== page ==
Bernard P Zeigler is Emeritus Professor of Electrical and Computer Engineering at the University of Arizona and Adjunct Research Professor in the C4I Center at George Mason University. He is internationally known for his seminal contributions in modeling and simulation theory and has published several books including “Theory of Modeling and Simulation” and “Guide to Modeling and Simulation of Systems of Systems. “ He was named Fellow of the IEEE for the Discrete Event System Specification (DEVS) formalism that he invented in 1976. Among numerous positions held with the Society for Modeling and Simulation International (SCS) he served as President and was inducted into its Hall of Fame. He is currently Chief Scientist with RTSync Corp., a developer of the MS4 modeling and simulation software based on DEVS. Zeigler’s research has been funded by a variety of sponsors including National Science Foundation (NSF), Defense Advanced Reseach Projects Agency, US Air Force Research Laboratory among others. For more information see the Wikipedia entry on Bernard P Zeigler.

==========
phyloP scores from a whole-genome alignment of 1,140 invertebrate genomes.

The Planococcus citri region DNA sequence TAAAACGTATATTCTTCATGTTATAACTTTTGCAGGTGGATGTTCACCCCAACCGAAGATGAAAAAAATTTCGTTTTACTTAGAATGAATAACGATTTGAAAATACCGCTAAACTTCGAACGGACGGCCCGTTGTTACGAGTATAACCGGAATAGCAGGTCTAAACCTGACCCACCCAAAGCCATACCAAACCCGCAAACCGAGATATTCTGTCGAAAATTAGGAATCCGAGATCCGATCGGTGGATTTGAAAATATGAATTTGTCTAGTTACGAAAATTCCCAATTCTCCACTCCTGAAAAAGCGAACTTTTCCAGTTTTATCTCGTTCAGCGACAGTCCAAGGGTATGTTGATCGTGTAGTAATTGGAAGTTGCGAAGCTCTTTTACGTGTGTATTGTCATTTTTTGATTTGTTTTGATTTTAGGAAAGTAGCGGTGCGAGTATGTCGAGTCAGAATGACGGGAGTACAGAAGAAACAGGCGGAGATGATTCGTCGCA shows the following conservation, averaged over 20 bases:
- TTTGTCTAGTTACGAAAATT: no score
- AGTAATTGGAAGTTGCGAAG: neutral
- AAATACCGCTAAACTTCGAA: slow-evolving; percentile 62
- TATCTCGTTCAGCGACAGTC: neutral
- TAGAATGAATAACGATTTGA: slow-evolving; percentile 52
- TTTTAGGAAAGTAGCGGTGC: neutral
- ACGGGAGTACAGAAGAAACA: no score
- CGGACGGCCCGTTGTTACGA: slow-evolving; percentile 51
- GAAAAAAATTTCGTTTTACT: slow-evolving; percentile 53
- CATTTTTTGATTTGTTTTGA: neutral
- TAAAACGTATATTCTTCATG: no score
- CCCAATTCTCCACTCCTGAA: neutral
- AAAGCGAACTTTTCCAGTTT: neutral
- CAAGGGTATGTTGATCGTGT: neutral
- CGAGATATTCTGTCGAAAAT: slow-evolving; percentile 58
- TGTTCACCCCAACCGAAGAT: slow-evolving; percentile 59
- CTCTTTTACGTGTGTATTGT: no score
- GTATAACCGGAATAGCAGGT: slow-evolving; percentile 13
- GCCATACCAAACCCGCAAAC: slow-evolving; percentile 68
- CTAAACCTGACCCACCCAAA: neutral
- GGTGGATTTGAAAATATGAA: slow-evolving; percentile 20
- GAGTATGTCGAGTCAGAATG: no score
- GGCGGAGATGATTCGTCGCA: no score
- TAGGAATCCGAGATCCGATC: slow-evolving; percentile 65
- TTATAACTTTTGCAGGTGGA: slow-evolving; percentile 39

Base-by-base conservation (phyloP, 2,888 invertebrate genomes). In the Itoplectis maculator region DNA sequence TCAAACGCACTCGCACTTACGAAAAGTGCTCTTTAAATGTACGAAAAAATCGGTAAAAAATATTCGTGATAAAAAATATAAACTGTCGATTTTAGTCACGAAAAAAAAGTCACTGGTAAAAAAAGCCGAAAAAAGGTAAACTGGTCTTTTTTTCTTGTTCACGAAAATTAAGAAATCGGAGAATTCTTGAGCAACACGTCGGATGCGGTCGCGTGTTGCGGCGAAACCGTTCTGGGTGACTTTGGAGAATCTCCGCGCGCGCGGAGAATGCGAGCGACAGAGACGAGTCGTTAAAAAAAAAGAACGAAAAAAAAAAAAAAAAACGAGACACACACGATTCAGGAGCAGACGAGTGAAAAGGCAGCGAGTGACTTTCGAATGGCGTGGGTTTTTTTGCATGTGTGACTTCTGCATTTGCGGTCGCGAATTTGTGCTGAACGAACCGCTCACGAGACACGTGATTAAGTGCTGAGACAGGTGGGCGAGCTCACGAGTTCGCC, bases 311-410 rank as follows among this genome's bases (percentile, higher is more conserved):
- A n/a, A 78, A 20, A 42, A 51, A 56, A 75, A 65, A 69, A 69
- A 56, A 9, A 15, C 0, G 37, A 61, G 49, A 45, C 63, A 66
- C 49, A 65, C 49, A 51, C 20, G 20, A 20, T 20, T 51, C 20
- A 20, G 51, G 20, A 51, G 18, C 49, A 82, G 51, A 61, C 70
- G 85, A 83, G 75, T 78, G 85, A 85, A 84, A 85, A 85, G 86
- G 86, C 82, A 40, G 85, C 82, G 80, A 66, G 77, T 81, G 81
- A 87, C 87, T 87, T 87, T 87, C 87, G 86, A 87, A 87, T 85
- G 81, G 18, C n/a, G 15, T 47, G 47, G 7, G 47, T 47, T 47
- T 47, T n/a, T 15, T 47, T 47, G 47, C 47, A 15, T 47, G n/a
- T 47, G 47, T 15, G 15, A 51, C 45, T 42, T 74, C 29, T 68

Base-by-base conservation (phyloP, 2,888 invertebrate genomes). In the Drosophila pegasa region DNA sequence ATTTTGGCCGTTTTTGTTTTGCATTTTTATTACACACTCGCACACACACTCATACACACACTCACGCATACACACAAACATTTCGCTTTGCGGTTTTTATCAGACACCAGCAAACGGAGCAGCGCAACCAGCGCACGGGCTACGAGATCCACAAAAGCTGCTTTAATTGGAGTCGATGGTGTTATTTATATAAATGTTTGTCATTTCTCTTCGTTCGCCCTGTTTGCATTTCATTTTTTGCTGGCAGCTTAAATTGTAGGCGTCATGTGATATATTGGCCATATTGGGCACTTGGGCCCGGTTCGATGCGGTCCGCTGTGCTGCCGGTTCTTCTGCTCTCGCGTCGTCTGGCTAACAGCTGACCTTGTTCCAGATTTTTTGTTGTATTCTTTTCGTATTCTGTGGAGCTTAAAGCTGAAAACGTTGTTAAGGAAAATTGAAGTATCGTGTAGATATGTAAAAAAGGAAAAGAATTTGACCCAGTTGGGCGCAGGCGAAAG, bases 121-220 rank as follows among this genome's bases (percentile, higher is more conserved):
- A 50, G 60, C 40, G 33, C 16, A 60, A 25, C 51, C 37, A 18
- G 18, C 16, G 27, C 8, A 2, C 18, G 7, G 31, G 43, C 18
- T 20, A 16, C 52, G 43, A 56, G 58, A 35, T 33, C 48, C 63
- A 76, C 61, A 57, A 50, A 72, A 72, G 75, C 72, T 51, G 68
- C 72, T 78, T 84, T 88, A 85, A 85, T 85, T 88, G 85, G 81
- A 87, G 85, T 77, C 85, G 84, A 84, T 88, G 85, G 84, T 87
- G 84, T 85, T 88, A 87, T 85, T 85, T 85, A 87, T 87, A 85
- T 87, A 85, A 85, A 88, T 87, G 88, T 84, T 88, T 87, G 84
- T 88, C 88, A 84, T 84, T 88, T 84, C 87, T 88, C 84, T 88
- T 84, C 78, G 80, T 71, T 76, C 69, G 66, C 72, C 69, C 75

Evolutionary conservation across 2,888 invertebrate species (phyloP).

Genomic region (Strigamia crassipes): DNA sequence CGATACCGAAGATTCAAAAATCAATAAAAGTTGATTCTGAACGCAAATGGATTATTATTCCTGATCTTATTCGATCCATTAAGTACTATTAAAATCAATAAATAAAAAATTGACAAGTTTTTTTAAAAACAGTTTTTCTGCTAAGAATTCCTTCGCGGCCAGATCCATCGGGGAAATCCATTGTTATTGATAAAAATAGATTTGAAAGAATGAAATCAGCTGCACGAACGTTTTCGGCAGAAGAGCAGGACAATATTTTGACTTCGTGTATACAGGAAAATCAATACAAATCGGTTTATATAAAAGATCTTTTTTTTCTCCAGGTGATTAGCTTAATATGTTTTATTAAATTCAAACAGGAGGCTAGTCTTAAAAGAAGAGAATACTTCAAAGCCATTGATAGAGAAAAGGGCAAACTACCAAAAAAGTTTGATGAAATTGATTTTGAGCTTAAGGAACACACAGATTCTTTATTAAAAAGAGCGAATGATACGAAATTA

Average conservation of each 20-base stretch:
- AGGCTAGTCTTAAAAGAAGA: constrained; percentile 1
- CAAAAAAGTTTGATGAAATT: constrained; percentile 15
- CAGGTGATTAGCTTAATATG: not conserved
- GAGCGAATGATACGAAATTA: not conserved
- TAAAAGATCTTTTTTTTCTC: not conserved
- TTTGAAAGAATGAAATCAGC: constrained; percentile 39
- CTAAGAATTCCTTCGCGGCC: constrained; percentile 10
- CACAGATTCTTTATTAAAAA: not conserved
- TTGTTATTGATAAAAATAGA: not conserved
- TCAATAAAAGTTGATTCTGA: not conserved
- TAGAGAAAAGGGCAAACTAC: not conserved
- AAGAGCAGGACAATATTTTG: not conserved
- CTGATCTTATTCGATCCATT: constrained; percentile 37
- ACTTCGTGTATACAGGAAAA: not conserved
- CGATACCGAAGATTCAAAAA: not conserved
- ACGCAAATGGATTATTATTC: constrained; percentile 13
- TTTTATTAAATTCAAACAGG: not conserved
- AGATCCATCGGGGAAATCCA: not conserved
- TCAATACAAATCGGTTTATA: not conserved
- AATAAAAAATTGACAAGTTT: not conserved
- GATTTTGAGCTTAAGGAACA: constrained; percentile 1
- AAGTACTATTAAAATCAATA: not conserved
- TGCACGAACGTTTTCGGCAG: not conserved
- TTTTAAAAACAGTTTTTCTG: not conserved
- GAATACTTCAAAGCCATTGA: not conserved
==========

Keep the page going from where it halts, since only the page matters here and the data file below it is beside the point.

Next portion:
Janos Sebestyen JANOSY, Atomic Energy Research Institute, Hungary
Smartgrid, the intelligent energy distribution network
We are living with networks surrounding us. The first such network was probably the postal services, and now the youngsters are already using 4G mobile internet.
Megawatts and gigawatts are not so easy to handle than megabytes and gigabytes. Transferring huge amounts of electrical energy requires big investments. The story started at the end of the 19th century with steam engines, generating power first for the factories, later for the settlements of the workers, moving close to the big industrial centres. Connecting those resulted in national grids available at least for the urbanized areas. It may sound strange, but the consumption habits have changed very little during the last 120 years. There is a meter outside the house and anybody can draw any time as much energy as he/she pleases. All this happening with fixed prices not depending upon the actual state of the supply and the demand ‑ which is rather strange nowadays.